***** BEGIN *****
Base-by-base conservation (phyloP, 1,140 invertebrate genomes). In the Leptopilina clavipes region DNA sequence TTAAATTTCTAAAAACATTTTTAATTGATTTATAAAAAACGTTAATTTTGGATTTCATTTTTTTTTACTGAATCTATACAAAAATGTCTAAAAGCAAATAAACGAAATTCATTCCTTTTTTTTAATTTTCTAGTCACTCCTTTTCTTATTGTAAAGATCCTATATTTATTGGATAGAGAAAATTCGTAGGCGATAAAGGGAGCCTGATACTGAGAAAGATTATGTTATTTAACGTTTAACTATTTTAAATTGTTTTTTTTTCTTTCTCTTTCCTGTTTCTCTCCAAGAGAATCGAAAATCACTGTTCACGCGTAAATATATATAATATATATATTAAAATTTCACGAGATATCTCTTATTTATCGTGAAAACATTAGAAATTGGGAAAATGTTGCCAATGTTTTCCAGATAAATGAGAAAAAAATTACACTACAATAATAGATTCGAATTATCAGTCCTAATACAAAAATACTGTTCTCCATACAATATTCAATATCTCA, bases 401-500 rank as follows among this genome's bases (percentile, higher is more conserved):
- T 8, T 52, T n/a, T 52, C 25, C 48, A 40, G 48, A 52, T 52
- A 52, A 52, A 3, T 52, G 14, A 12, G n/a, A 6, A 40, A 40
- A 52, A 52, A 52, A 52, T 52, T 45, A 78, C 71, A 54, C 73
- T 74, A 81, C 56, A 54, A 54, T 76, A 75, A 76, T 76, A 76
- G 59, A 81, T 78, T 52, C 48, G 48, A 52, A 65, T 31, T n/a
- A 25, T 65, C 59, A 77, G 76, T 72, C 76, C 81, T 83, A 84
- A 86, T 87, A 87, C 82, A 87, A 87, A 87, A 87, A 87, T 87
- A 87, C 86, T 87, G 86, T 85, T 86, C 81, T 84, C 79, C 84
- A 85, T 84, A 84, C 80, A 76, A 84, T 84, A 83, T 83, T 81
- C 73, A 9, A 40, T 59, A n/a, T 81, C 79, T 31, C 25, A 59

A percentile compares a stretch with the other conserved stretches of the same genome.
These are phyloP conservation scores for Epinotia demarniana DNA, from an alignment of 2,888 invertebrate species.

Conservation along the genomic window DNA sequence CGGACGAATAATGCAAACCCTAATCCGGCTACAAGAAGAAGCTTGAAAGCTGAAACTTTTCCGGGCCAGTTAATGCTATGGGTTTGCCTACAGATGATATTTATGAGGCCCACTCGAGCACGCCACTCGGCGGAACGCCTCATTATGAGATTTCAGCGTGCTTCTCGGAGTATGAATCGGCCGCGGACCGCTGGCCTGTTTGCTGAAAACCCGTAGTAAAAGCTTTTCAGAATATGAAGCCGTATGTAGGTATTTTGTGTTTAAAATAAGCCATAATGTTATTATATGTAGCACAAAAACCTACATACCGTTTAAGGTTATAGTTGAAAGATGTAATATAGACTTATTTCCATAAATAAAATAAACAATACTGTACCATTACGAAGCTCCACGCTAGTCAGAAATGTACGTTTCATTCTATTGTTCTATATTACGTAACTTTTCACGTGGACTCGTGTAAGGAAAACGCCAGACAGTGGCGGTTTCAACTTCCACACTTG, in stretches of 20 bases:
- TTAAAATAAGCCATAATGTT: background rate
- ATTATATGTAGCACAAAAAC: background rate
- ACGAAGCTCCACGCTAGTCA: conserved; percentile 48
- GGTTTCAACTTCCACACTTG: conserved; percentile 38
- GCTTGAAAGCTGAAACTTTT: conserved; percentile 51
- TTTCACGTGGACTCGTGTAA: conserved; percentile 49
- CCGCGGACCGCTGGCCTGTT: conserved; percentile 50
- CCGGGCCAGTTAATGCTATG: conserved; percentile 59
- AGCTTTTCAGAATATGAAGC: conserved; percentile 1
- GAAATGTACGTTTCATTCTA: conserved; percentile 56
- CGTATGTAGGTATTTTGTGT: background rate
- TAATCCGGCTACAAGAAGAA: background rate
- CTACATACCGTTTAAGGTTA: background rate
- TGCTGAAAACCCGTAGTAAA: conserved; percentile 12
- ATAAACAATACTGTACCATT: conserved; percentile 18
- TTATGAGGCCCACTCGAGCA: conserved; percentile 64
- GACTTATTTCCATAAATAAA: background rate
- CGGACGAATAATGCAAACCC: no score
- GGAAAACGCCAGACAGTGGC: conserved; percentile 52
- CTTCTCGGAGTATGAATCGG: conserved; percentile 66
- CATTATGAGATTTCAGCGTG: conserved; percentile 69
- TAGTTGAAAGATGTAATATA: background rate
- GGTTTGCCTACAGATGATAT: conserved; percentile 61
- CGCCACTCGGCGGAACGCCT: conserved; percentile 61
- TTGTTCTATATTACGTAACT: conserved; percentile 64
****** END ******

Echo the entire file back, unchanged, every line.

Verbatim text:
Base-by-base conservation (phyloP, 1,140 invertebrate genomes). In the Leptopilina clavipes region DNA sequence TTAAATTTCTAAAAACATTTTTAATTGATTTATAAAAAACGTTAATTTTGGATTTCATTTTTTTTTACTGAATCTATACAAAAATGTCTAAAAGCAAATAAACGAAATTCATTCCTTTTTTTTAATTTTCTAGTCACTCCTTTTCTTATTGTAAAGATCCTATATTTATTGGATAGAGAAAATTCGTAGGCGATAAAGGGAGCCTGATACTGAGAAAGATTATGTTATTTAACGTTTAACTATTTTAAATTGTTTTTTTTTCTTTCTCTTTCCTGTTTCTCTCCAAGAGAATCGAAAATCACTGTTCACGCGTAAATATATATAATATATATATTAAAATTTCACGAGATATCTCTTATTTATCGTGAAAACATTAGAAATTGGGAAAATGTTGCCAATGTTTTCCAGATAAATGAGAAAAAAATTACACTACAATAATAGATTCGAATTATCAGTCCTAATACAAAAATACTGTTCTCCATACAATATTCAATATCTCA, bases 401-500 rank as follows among this genome's bases (percentile, higher is more conserved):
- T 8, T 52, T n/a, T 52, C 25, C 48, A 40, G 48, A 52, T 52
- A 52, A 52, A 3, T 52, G 14, A 12, G n/a, A 6, A 40, A 40
- A 52, A 52, A 52, A 52, T 52, T 45, A 78, C 71, A 54, C 73
- T 74, A 81, C 56, A 54, A 54, T 76, A 75, A 76, T 76, A 76
- G 59, A 81, T 78, T 52, C 48, G 48, A 52, A 65, T 31, T n/a
- A 25, T 65, C 59, A 77, G 76, T 72, C 76, C 81, T 83, A 84
- A 86, T 87, A 87, C 82, A 87, A 87, A 87, A 87, A 87, T 87
- A 87, C 86, T 87, G 86, T 85, T 86, C 81, T 84, C 79, C 84
- A 85, T 84, A 84, C 80, A 76, A 84, T 84, A 83, T 83, T 81
- C 73, A 9, A 40, T 59, A n/a, T 81, C 79, T 31, C 25, A 59

A percentile compares a stretch with the other conserved stretches of the same genome.
These are phyloP conservation scores for Epinotia demarniana DNA, from an alignment of 2,888 invertebrate species.

Conservation along the genomic window DNA sequence CGGACGAATAATGCAAACCCTAATCCGGCTACAAGAAGAAGCTTGAAAGCTGAAACTTTTCCGGGCCAGTTAATGCTATGGGTTTGCCTACAGATGATATTTATGAGGCCCACTCGAGCACGCCACTCGGCGGAACGCCTCATTATGAGATTTCAGCGTGCTTCTCGGAGTATGAATCGGCCGCGGACCGCTGGCCTGTTTGCTGAAAACCCGTAGTAAAAGCTTTTCAGAATATGAAGCCGTATGTAGGTATTTTGTGTTTAAAATAAGCCATAATGTTATTATATGTAGCACAAAAACCTACATACCGTTTAAGGTTATAGTTGAAAGATGTAATATAGACTTATTTCCATAAATAAAATAAACAATACTGTACCATTACGAAGCTCCACGCTAGTCAGAAATGTACGTTTCATTCTATTGTTCTATATTACGTAACTTTTCACGTGGACTCGTGTAAGGAAAACGCCAGACAGTGGCGGTTTCAACTTCCACACTTG, in stretches of 20 bases:
- TTAAAATAAGCCATAATGTT: background rate
- ATTATATGTAGCACAAAAAC: background rate
- ACGAAGCTCCACGCTAGTCA: conserved; percentile 48
- GGTTTCAACTTCCACACTTG: conserved; percentile 38
- GCTTGAAAGCTGAAACTTTT: conserved; percentile 51
- TTTCACGTGGACTCGTGTAA: conserved; percentile 49
- CCGCGGACCGCTGGCCTGTT: conserved; percentile 50
- CCGGGCCAGTTAATGCTATG: conserved; percentile 59
- AGCTTTTCAGAATATGAAGC: conserved; percentile 1
- GAAATGTACGTTTCATTCTA: conserved; percentile 56
- CGTATGTAGGTATTTTGTGT: background rate
- TAATCCGGCTACAAGAAGAA: background rate
- CTACATACCGTTTAAGGTTA: background rate
- TGCTGAAAACCCGTAGTAAA: conserved; percentile 12
- ATAAACAATACTGTACCATT: conserved; percentile 18
- TTATGAGGCCCACTCGAGCA: conserved; percentile 64
- GACTTATTTCCATAAATAAA: background rate
- CGGACGAATAATGCAAACCC: no score
- GGAAAACGCCAGACAGTGGC: conserved; percentile 52
- CTTCTCGGAGTATGAATCGG: conserved; percentile 66
- CATTATGAGATTTCAGCGTG: conserved; percentile 69
- TAGTTGAAAGATGTAATATA: background rate
- GGTTTGCCTACAGATGATAT: conserved; percentile 61
- CGCCACTCGGCGGAACGCCT: conserved; percentile 61
- TTGTTCTATATTACGTAACT: conserved; percentile 64